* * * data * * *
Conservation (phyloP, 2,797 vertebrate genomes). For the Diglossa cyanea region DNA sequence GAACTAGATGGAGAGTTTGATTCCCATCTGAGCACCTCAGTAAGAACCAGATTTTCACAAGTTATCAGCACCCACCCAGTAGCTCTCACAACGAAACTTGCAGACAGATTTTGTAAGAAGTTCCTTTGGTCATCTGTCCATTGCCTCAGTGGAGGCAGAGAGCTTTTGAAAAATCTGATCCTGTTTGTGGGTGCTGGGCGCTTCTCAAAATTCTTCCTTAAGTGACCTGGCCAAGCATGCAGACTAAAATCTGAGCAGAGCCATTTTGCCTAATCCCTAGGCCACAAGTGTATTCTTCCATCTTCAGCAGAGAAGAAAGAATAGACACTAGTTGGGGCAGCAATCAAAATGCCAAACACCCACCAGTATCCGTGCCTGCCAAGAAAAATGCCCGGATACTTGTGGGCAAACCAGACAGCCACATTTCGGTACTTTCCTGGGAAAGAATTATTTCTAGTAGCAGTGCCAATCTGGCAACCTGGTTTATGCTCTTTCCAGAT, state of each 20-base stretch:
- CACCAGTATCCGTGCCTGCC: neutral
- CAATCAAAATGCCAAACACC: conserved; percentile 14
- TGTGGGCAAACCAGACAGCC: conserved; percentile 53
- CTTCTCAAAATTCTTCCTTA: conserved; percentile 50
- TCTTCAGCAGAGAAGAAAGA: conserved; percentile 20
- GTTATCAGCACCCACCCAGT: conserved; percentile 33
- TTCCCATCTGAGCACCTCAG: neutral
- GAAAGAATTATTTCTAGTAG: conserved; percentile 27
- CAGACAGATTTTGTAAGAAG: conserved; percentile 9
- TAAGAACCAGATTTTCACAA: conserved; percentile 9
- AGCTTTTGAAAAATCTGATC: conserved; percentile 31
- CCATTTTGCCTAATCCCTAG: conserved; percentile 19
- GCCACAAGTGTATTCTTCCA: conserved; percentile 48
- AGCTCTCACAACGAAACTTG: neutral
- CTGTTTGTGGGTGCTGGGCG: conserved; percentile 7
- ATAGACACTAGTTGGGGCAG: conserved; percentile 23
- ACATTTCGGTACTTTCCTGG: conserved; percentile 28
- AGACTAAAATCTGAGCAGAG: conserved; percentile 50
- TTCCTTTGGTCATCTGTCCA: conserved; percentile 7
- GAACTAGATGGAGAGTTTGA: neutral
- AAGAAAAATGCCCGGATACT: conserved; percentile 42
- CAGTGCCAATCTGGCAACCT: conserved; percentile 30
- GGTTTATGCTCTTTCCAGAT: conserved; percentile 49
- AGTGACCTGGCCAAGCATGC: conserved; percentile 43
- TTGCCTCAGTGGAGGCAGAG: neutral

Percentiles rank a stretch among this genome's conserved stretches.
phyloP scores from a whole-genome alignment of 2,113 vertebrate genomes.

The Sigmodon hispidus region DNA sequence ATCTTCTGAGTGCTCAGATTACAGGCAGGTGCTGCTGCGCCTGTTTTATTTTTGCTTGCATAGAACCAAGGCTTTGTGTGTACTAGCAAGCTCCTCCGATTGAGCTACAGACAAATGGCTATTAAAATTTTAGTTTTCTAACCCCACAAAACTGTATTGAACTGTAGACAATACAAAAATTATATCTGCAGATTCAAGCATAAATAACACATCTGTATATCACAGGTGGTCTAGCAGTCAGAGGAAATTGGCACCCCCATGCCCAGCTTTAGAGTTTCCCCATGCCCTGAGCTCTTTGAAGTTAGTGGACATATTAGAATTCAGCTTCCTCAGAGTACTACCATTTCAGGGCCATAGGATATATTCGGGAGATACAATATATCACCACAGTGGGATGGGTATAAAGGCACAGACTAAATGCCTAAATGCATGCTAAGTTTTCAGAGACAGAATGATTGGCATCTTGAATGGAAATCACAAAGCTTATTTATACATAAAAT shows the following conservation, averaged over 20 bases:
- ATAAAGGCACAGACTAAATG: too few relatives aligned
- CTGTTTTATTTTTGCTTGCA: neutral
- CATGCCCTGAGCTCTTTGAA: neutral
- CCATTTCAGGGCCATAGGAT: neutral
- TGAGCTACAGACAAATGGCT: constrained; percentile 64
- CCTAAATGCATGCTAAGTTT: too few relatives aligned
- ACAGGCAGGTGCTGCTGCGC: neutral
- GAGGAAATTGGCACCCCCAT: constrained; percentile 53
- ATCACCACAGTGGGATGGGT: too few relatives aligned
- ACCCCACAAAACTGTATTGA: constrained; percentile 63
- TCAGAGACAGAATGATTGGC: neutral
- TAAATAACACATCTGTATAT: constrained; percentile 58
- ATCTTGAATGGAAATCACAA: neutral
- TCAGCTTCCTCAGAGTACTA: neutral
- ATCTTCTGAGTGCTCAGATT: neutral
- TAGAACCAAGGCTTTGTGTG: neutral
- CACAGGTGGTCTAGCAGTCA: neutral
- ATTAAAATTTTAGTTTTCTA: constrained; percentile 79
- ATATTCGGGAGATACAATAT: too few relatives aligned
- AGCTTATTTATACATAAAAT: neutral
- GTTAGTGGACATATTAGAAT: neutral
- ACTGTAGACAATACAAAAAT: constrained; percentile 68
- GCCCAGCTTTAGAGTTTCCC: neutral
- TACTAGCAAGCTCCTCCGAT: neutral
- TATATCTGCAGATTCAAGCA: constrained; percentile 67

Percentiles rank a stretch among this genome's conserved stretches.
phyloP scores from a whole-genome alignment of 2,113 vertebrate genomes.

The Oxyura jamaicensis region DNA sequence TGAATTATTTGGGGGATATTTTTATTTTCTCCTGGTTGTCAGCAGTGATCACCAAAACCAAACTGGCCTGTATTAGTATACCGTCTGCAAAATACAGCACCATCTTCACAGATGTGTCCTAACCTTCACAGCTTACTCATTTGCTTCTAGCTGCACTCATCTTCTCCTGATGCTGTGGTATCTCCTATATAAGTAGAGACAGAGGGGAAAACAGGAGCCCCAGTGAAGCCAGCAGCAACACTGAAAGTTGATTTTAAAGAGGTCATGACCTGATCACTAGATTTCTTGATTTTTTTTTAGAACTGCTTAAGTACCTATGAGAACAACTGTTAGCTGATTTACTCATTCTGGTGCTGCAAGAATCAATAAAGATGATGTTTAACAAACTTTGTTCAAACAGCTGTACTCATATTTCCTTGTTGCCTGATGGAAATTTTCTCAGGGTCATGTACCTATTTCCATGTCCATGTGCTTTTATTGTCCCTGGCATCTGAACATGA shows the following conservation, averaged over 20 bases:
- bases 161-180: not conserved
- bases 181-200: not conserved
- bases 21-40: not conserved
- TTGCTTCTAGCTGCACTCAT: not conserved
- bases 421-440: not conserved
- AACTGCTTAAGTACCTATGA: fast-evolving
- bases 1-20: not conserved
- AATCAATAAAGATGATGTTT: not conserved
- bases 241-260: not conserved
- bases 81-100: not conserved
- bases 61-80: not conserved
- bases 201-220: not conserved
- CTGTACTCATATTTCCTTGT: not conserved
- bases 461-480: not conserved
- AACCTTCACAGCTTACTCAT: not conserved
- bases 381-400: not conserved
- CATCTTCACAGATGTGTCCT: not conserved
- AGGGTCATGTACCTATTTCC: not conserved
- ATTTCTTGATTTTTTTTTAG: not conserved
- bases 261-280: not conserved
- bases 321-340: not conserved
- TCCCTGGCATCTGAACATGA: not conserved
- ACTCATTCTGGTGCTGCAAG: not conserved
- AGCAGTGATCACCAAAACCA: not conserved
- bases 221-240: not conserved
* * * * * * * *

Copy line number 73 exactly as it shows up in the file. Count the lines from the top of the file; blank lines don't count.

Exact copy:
- bases 381-400: not conserved